The Civil War involved two governments. Did John Thomas also register his new denomination in the south? He travelled in the south during the Civil War and it would seem that there would be impetus to register a denomination in the south more than in the Union. However, there is no evidence that he registered the Christadelphians with the Confederate government. The Confederate exemption laws were quite lenient to clergy and conscientious objectors, however, even though they desperately needed the manpower. Due to this, he wouldn’t have needed to register his denomination. In fact, Robert Roberts gave details in Dr Thomas: His Life and Work of an incident where ten brethren were granted exemption from military service in the South on the basis that they were "ministers of religion" (chapter 50). So, where is the evidence that Christadelphians were registered anywhere as conscientious objectors?
(c) As there is no evidence that Christadelphians were registered as a denomination or as conscientious objectors, there is also no evidence that 'The American authorities would not accept the term "Brothers or sisters in Christ" as it was too general'. In fact, there is a denomination in the United States called "Brethren in Christ" and they have been in existence longer than Christadelphians (the Brethren in Christ Church in North America began sometime between 1775 and 1788, near the present town of Marietta in Lancaster County, Pennsylvania). Of Anabaptist origins they are also conscientious objectors. Their website says: "At the time of the Civil War in the United States, the Brethren decided to record themselves under the present name of “Brethren in Christ." So, it appears to be simply untrue that 'The American authorities would not accept the term "Brothers or sisters in Christ" as it was too general'.
There is little doubt that John Thomas coined the name "Christadelphian", and that it happened during the American Civil War for the purposes of having membership in a denomination with conscientious objection to military service. But there is no evidence the name or denomination were ever registered with the authorities, and the story as to why "Christadelphian" was adopted is told by Roberts this way:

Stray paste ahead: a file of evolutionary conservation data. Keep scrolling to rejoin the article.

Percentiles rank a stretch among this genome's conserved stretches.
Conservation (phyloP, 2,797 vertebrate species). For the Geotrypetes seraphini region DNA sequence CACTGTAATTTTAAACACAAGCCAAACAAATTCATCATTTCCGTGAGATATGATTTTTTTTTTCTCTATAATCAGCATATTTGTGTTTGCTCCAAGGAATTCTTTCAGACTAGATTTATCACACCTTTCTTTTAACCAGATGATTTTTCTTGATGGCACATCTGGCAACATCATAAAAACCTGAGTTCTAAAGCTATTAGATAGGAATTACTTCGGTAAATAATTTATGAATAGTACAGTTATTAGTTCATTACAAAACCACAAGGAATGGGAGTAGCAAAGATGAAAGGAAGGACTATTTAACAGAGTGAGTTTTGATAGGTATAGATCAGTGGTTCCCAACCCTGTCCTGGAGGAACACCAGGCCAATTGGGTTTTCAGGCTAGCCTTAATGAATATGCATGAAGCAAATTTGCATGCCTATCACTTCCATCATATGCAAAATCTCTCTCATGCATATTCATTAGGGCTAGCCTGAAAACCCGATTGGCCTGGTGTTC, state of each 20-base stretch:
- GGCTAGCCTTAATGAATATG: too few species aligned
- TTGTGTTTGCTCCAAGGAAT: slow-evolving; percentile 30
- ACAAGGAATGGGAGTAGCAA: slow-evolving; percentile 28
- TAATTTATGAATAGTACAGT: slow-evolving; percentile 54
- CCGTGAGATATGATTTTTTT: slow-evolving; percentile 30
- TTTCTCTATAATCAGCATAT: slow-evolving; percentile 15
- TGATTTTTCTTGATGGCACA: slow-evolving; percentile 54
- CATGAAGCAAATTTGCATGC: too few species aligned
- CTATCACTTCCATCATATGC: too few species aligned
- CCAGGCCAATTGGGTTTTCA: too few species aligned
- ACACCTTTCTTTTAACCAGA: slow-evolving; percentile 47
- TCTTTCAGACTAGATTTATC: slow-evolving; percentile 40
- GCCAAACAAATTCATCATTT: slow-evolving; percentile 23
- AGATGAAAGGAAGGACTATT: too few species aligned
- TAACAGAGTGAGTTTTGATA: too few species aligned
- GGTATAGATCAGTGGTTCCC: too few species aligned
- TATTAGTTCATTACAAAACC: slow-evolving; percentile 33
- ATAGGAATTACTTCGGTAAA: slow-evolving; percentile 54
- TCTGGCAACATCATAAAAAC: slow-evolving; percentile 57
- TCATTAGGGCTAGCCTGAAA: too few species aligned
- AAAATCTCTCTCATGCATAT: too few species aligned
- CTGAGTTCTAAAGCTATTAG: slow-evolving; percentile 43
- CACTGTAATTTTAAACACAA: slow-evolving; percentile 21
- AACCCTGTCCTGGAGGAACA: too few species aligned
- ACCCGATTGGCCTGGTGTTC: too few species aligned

The Coffman's went on their way with a "certificate" written and signed by John Thomas saying they were members of a "denomination" called "Christadelphians" and "they claim and demand the rights and privileges so considerately accorded by the Congress of the United States in the statute made and provided for the exemption of members of a Denomination conscientiously opposed to bearing arms in the service of any human government." Thus the Christadelphian denomination was born and named (but not registered).
To assist them in their endeavour to gain exemption from service, they [the Coffmans] desired the Doctor to write something that they might put in to certify the truth of their claims to have a conscientious objection to military service. This raised a question; how was he to describe them in a way that they should be clearly distinguished from all other claimants? Hitherto there had been no particular name for them; they had been baptised believers; in New York they had adopted the title “The Royal Association of Believers,” but that was obviously unsuitable for the purpose of securing exemption from military service.
“I did not know a better denomination that could be given to such a class of believers (writes the Doctor) than ‘Brethren in Christ.’ This declares their true status, and as officials prefer words to phrases, the same fact is expressed in another form by the word Christadelphians, Christou adelphoi, Christ’s brethren.”
"Christadelphian" was adopted because John Thomas supposed that "officials prefer words to phrases", but the story which I've heard a hundred times that "the authorities would not accept the term 'Brothers or sisters in Christ' as it was too general" is simply a myth, as is the story that John Thomas registered his new denomination with the American authorities.
* This information comes from an article by Church of God General Conference historian Jan Stilson: "An Overview of the Leadership and Development of the Age to Come in the United States: 1832-1871" in A Journal for the Radical Reformation Volume 10, No. 1, Fall 2001.